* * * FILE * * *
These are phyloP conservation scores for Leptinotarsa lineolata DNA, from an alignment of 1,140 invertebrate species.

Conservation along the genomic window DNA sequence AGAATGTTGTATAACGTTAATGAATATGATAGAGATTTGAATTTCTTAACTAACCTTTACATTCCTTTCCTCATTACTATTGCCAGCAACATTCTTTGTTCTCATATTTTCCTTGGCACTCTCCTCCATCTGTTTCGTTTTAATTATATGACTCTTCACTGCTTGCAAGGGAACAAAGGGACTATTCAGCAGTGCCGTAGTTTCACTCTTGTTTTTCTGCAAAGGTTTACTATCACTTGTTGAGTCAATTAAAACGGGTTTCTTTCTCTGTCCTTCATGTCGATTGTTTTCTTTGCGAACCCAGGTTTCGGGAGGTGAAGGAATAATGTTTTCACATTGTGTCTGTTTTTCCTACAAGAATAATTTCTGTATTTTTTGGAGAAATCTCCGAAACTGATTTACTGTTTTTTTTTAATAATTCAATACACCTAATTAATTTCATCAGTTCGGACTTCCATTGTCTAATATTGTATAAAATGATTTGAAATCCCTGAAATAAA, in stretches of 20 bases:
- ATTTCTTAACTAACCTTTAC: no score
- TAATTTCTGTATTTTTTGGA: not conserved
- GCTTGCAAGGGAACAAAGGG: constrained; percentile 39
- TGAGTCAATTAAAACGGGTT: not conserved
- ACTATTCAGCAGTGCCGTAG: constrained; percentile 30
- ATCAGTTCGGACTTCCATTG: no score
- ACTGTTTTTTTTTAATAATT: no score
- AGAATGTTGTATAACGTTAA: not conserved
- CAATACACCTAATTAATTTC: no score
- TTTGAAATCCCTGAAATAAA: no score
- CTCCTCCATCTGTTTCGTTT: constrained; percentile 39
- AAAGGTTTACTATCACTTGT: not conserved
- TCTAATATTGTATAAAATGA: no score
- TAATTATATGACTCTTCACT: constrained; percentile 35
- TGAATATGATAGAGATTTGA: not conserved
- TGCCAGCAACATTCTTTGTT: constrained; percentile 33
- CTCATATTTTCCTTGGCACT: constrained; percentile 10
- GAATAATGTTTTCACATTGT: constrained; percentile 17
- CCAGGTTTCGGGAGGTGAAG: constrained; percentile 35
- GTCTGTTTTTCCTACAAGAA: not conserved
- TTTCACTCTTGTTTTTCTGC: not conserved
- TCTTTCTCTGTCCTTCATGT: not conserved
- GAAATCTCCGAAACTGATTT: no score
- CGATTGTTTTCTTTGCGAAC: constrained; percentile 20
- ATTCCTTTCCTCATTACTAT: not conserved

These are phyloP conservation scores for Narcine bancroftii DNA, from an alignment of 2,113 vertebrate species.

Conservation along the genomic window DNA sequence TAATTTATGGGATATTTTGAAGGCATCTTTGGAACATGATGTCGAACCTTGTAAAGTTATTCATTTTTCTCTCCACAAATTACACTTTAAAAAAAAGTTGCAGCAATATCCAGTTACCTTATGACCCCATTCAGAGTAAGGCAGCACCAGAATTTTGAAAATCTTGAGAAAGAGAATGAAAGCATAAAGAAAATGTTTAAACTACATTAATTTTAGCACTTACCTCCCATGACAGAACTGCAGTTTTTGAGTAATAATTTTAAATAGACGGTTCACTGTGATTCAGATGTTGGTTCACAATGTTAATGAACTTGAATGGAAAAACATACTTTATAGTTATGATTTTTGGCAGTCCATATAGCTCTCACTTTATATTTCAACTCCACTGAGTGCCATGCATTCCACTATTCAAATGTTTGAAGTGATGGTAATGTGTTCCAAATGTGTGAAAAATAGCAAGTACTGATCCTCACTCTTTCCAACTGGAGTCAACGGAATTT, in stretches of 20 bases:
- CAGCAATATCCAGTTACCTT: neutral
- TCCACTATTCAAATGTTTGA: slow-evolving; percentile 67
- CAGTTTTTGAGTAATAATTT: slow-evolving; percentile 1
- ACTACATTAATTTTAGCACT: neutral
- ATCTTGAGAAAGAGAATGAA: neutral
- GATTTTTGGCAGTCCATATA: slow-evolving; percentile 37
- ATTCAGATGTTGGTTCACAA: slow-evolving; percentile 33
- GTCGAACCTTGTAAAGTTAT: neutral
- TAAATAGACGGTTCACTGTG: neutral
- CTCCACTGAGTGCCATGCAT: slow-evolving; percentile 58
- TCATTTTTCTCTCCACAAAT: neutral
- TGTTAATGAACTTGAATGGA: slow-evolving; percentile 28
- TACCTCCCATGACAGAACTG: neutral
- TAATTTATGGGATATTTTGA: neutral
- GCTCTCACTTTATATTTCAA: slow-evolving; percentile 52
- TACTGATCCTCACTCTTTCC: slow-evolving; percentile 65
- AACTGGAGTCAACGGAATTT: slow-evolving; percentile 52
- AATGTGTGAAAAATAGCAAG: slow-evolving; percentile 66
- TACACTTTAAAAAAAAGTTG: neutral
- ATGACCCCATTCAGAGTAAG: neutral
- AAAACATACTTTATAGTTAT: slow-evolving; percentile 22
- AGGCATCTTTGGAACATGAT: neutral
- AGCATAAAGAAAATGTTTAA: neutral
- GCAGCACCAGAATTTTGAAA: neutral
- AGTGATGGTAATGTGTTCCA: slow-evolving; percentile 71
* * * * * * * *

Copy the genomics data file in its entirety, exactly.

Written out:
These are phyloP conservation scores for Leptinotarsa lineolata DNA, from an alignment of 1,140 invertebrate species.

Conservation along the genomic window DNA sequence AGAATGTTGTATAACGTTAATGAATATGATAGAGATTTGAATTTCTTAACTAACCTTTACATTCCTTTCCTCATTACTATTGCCAGCAACATTCTTTGTTCTCATATTTTCCTTGGCACTCTCCTCCATCTGTTTCGTTTTAATTATATGACTCTTCACTGCTTGCAAGGGAACAAAGGGACTATTCAGCAGTGCCGTAGTTTCACTCTTGTTTTTCTGCAAAGGTTTACTATCACTTGTTGAGTCAATTAAAACGGGTTTCTTTCTCTGTCCTTCATGTCGATTGTTTTCTTTGCGAACCCAGGTTTCGGGAGGTGAAGGAATAATGTTTTCACATTGTGTCTGTTTTTCCTACAAGAATAATTTCTGTATTTTTTGGAGAAATCTCCGAAACTGATTTACTGTTTTTTTTTAATAATTCAATACACCTAATTAATTTCATCAGTTCGGACTTCCATTGTCTAATATTGTATAAAATGATTTGAAATCCCTGAAATAAA, in stretches of 20 bases:
- ATTTCTTAACTAACCTTTAC: no score
- TAATTTCTGTATTTTTTGGA: not conserved
- GCTTGCAAGGGAACAAAGGG: constrained; percentile 39
- TGAGTCAATTAAAACGGGTT: not conserved
- ACTATTCAGCAGTGCCGTAG: constrained; percentile 30
- ATCAGTTCGGACTTCCATTG: no score
- ACTGTTTTTTTTTAATAATT: no score
- AGAATGTTGTATAACGTTAA: not conserved
- CAATACACCTAATTAATTTC: no score
- TTTGAAATCCCTGAAATAAA: no score
- CTCCTCCATCTGTTTCGTTT: constrained; percentile 39
- AAAGGTTTACTATCACTTGT: not conserved
- TCTAATATTGTATAAAATGA: no score
- TAATTATATGACTCTTCACT: constrained; percentile 35
- TGAATATGATAGAGATTTGA: not conserved
- TGCCAGCAACATTCTTTGTT: constrained; percentile 33
- CTCATATTTTCCTTGGCACT: constrained; percentile 10
- GAATAATGTTTTCACATTGT: constrained; percentile 17
- CCAGGTTTCGGGAGGTGAAG: constrained; percentile 35
- GTCTGTTTTTCCTACAAGAA: not conserved
- TTTCACTCTTGTTTTTCTGC: not conserved
- TCTTTCTCTGTCCTTCATGT: not conserved
- GAAATCTCCGAAACTGATTT: no score
- CGATTGTTTTCTTTGCGAAC: constrained; percentile 20
- ATTCCTTTCCTCATTACTAT: not conserved

These are phyloP conservation scores for Narcine bancroftii DNA, from an alignment of 2,113 vertebrate species.

Conservation along the genomic window DNA sequence TAATTTATGGGATATTTTGAAGGCATCTTTGGAACATGATGTCGAACCTTGTAAAGTTATTCATTTTTCTCTCCACAAATTACACTTTAAAAAAAAGTTGCAGCAATATCCAGTTACCTTATGACCCCATTCAGAGTAAGGCAGCACCAGAATTTTGAAAATCTTGAGAAAGAGAATGAAAGCATAAAGAAAATGTTTAAACTACATTAATTTTAGCACTTACCTCCCATGACAGAACTGCAGTTTTTGAGTAATAATTTTAAATAGACGGTTCACTGTGATTCAGATGTTGGTTCACAATGTTAATGAACTTGAATGGAAAAACATACTTTATAGTTATGATTTTTGGCAGTCCATATAGCTCTCACTTTATATTTCAACTCCACTGAGTGCCATGCATTCCACTATTCAAATGTTTGAAGTGATGGTAATGTGTTCCAAATGTGTGAAAAATAGCAAGTACTGATCCTCACTCTTTCCAACTGGAGTCAACGGAATTT, in stretches of 20 bases:
- CAGCAATATCCAGTTACCTT: neutral
- TCCACTATTCAAATGTTTGA: slow-evolving; percentile 67
- CAGTTTTTGAGTAATAATTT: slow-evolving; percentile 1
- ACTACATTAATTTTAGCACT: neutral
- ATCTTGAGAAAGAGAATGAA: neutral
- GATTTTTGGCAGTCCATATA: slow-evolving; percentile 37
- ATTCAGATGTTGGTTCACAA: slow-evolving; percentile 33
- GTCGAACCTTGTAAAGTTAT: neutral
- TAAATAGACGGTTCACTGTG: neutral
- CTCCACTGAGTGCCATGCAT: slow-evolving; percentile 58
- TCATTTTTCTCTCCACAAAT: neutral
- TGTTAATGAACTTGAATGGA: slow-evolving; percentile 28
- TACCTCCCATGACAGAACTG: neutral
- TAATTTATGGGATATTTTGA: neutral
- GCTCTCACTTTATATTTCAA: slow-evolving; percentile 52
- TACTGATCCTCACTCTTTCC: slow-evolving; percentile 65
- AACTGGAGTCAACGGAATTT: slow-evolving; percentile 52
- AATGTGTGAAAAATAGCAAG: slow-evolving; percentile 66
- TACACTTTAAAAAAAAGTTG: neutral
- ATGACCCCATTCAGAGTAAG: neutral
- AAAACATACTTTATAGTTAT: slow-evolving; percentile 22
- AGGCATCTTTGGAACATGAT: neutral
- AGCATAAAGAAAATGTTTAA: neutral
- GCAGCACCAGAATTTTGAAA: neutral
- AGTGATGGTAATGTGTTCCA: slow-evolving; percentile 71